Thursday, September 13, 2007

Oh the Humanity!

A few people have expressed interest in hearing more Hinglish. This isn't exactly the legendary prose of Avee's Oats, but it's a bunch of articles culled from the Times of India. The paper is essentially full of death and mayhem, and the variety of ways that people kill and are killed in the course of a day is truly astonishing. I often find myself laughing at the absurdity of all of these deaths, until I realize that people actually died, and then it isn't so funny. Life seems to have less value here, and I'm not sure of the reasons why.

I suspect part of it is the sheer number of poor people who have to struggle constantly, every day of their lives. Death is common, so it's not as big a deal. I read an article last week saying that half of the deaths in three or four Indian provinces were of people under the age of 18. Hinduism also incorporates endless rebirth into the religion. People here are quite devout, with most quite certain of their impending return to the world once this life has ended. People commit suicide in droves, and the reason most often cited is poverty, or hopelessness. Of course, they usually also kill their families as well, because...well, I'm not sure why. Another huge element seems to be the concept of "citizen justice". I don't think that ANYONE has much faith in the police or the judicial system, so as the saying goes, "if you want something done right..."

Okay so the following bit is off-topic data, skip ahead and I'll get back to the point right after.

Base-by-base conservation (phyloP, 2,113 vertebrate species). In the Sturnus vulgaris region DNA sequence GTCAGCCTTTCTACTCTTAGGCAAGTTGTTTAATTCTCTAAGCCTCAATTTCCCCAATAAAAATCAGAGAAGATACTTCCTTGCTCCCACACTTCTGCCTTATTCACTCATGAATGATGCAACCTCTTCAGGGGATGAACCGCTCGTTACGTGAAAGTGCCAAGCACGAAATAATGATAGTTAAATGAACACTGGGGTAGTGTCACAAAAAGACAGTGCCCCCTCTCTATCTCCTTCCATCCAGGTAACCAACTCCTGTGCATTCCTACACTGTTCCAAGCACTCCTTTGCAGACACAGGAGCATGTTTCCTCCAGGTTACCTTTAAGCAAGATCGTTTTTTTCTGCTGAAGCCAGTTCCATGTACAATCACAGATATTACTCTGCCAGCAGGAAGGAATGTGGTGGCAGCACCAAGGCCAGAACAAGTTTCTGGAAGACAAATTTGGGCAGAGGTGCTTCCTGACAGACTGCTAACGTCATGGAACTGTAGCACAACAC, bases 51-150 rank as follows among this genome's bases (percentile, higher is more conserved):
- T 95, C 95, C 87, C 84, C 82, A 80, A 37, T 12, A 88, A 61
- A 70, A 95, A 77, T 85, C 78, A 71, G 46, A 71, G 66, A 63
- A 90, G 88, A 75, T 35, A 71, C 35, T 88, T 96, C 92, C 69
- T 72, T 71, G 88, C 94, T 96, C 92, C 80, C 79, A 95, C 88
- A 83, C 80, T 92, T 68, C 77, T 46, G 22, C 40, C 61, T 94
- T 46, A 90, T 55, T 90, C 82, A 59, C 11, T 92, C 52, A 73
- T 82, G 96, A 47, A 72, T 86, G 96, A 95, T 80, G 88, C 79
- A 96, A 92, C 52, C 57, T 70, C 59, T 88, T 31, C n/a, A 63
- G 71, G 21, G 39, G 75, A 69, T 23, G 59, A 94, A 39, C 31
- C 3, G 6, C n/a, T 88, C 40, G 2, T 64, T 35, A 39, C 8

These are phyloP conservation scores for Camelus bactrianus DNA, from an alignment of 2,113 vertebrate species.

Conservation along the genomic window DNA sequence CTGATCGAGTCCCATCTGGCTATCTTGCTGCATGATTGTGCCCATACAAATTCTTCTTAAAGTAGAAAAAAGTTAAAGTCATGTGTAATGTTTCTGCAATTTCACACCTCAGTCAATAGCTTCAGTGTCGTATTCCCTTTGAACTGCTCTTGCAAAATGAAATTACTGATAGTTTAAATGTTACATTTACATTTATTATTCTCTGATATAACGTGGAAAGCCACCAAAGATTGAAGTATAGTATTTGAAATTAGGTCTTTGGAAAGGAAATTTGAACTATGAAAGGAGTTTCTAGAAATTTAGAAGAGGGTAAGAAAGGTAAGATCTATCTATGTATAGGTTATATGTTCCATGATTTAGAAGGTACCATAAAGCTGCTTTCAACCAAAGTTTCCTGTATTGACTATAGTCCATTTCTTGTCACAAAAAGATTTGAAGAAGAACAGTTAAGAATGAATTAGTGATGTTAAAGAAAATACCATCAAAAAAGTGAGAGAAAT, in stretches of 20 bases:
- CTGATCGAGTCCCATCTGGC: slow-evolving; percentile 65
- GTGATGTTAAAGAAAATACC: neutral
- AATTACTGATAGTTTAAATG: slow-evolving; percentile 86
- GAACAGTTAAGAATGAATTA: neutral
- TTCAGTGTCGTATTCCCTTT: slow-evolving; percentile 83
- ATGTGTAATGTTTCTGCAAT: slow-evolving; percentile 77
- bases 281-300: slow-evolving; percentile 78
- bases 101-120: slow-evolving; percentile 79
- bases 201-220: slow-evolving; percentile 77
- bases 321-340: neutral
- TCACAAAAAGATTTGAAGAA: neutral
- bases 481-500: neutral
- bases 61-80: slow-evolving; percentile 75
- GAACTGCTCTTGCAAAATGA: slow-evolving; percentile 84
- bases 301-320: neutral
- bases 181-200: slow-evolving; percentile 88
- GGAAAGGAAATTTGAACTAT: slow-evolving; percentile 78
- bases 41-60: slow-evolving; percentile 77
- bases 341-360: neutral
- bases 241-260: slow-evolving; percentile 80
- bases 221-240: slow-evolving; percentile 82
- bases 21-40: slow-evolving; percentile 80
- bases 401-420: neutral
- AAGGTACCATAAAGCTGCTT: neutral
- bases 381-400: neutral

Anyways, enjoy the death and destruction that follows. It truly is astonishing.

Story One
"As doctors fought with chairs, scissors and scalpels, a minor girl died at the Gokarna health centre in Kandi on Monday. The fight broke out because none of the doctors was swilling tio treat the seven-year-old girl - they each wanted to get out of the health centre quickly. When the block medical officer of health was informed, he allegedly grew furious hta his sleep had been spoioled and attacked a doctor. The fight lasted over an hour and the child died without being treated."

Story Two